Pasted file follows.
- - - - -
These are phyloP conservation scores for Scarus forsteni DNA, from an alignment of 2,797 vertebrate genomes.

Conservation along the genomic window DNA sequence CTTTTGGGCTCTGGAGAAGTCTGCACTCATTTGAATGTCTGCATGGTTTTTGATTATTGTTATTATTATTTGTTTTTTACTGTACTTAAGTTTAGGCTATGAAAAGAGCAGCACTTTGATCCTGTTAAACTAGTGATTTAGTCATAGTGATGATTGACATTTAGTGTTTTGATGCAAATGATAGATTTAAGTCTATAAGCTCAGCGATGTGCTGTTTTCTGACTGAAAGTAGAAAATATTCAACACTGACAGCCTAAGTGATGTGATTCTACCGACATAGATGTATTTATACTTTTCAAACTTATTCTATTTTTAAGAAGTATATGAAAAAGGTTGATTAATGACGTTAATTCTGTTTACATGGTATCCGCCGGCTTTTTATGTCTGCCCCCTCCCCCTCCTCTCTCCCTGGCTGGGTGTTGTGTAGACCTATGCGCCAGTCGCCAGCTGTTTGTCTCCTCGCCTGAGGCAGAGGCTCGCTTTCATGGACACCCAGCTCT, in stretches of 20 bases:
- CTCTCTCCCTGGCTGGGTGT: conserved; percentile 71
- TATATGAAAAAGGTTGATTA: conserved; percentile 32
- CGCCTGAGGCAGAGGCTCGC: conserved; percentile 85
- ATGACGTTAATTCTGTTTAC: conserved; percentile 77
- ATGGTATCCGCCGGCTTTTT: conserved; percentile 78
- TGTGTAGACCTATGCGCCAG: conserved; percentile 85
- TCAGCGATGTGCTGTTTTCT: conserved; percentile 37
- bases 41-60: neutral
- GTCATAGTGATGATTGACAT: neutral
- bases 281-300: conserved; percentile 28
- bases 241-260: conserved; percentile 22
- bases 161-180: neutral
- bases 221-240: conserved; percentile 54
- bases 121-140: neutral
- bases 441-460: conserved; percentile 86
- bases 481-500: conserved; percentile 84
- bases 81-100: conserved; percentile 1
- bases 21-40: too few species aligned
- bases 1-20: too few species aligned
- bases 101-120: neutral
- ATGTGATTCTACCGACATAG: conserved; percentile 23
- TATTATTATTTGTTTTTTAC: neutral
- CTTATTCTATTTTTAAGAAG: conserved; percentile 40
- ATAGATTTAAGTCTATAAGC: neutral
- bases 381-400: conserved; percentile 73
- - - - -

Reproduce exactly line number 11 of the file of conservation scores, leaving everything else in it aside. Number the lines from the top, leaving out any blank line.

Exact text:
- GTCATAGTGATGATTGACAT: neutral